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This is a continuation of my previous question regarding the tic tac toe game. I am making a function that will collect all the empty grid tiles of a tic tac toe board, and return them in a list. This function would be recursive, in that it would keep looking for empty grid tiles that are adjacent to a move made. Something like this:

<------->
< X O - >
< - - X >
< O X - >
<------->

So lets say the user (or in this case, the code I wrote for the computer playing against the computer) wants to know what grid tiles are empty by picking a tile. For the above example, the tiles would be numbered

0 1 2
3 4 5 
6 7 8

and so lets say the computer chose tile 1 - it would search the adjacent tiles (so in this case, top, left, right, and bottom) and see if it can make moves there. If it finds that an adjacent tile is empty, it finds the adjacent tiles of that tile as well, until it exhausts all possibilities. So I want to be able to call my function with the current board and a playerMove, and find the adjacent tiles that are empty, and append them to a list. Any tips?

def whatIsEmpty(moveList,move):
     emptyTiles = []
     #something that allows you to find the adjacent tiles of the move
     #something that allows you to find the adjacent tiles of the tiles found above, until all are found

I know I need a couple for loops for this, but I'm not sure how to start. What I know is I want to have move in the middle of an imaginary 3x3 grid, and find its adjacent tiles to see if they are empty, and so on. So in a 2D list, I would use something like this:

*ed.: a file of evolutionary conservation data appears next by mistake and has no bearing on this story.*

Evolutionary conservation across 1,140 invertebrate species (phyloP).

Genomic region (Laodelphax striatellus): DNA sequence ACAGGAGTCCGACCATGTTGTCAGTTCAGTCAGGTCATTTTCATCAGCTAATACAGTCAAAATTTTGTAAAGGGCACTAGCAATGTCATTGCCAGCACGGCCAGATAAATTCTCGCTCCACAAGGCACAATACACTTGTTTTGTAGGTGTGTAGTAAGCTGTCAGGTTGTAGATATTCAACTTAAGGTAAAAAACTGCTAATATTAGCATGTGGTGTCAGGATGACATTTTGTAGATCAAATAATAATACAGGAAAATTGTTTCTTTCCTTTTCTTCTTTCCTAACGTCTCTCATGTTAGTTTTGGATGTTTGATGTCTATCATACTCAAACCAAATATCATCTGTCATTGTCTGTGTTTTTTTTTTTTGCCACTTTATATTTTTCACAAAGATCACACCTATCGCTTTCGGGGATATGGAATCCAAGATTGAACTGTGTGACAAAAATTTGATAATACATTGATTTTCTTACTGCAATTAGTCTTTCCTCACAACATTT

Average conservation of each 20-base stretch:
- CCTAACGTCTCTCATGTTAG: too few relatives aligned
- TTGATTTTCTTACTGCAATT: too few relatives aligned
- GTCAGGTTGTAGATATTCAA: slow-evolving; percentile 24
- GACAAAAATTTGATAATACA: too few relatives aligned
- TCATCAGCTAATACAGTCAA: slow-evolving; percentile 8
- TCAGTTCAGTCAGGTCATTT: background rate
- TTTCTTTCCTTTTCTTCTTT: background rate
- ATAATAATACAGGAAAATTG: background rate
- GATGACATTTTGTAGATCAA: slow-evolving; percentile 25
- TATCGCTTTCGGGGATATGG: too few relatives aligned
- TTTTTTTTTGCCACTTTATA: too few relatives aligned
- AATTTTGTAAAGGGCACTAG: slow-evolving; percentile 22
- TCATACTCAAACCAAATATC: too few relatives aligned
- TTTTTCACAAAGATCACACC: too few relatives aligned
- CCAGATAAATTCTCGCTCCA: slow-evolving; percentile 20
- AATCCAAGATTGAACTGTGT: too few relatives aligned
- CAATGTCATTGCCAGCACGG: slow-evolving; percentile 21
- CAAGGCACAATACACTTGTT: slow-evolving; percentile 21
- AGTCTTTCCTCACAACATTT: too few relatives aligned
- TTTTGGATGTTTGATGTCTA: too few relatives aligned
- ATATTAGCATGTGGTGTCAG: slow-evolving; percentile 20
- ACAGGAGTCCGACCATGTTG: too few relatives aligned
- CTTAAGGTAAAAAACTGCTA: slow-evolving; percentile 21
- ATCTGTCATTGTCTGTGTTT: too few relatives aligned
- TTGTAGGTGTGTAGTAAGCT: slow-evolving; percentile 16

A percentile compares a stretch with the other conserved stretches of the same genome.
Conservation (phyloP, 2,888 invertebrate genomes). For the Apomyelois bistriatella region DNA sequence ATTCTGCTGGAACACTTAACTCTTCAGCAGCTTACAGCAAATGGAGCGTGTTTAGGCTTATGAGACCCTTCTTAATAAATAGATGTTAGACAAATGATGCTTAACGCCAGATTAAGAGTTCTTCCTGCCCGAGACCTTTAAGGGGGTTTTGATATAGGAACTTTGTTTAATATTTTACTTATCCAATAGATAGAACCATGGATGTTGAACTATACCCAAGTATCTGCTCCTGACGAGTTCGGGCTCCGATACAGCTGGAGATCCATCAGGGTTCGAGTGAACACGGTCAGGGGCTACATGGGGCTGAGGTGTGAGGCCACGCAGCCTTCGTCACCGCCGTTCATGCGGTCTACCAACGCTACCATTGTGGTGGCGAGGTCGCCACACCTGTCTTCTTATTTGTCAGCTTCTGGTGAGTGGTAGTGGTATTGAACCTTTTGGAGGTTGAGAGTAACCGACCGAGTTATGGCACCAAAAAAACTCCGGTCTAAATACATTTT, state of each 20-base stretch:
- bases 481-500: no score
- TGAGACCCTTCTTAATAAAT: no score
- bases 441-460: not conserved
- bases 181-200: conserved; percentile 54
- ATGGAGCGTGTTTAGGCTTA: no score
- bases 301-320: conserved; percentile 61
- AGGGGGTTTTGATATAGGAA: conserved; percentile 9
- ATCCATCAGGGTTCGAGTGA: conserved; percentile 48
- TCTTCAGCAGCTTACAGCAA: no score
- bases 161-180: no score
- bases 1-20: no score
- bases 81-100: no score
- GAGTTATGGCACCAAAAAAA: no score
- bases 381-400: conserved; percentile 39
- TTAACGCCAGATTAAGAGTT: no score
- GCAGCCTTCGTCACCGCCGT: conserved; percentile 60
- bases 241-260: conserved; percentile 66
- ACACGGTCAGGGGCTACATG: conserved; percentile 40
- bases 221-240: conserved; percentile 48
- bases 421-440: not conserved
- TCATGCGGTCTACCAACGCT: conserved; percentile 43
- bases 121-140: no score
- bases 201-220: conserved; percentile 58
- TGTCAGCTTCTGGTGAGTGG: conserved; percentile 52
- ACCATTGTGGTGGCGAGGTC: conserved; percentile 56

moveList[x-1][y]
moveList[x][y+1]
moveList[x+1][y]
moveList[x][y+1]

Where each of those corresponds to top, right, left, and bottom, and this would be used recursively. Any tips are greatly appreciated.

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closed as not a real question by Blorgbeard, Andy Hayden, Johan, mattytommo, Reno Mar 26 '13 at 10:36

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1 Answer 1

A recursive strategy might not be best in this scenario. Consider the example you yourself provided:

<------->
< X O - >
< - - X >
< O X - >
<------->

Suppose the next move was made in the middle tile. If the recursive function checks only the four tiles adjacent to it, then it would miss the tile that was "cut off" from the rest (the bottom right one). And if you were to write a function to check all 8 adjacent tiles (including diagonally adjacent) you might as well write it iteratively.

for i in range(3):
   for j in range(3):
      pass # Replace with code to add empty tile to list
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The way I'm trying to set it up though, is that once it finds the adjacent tiles for the move, it finds the adjacent tiles of all those tiles, and so on, so it would eventually get to that one. Is there any help you can provide on that? And thank you! –  user3455764 Mar 26 '13 at 1:44

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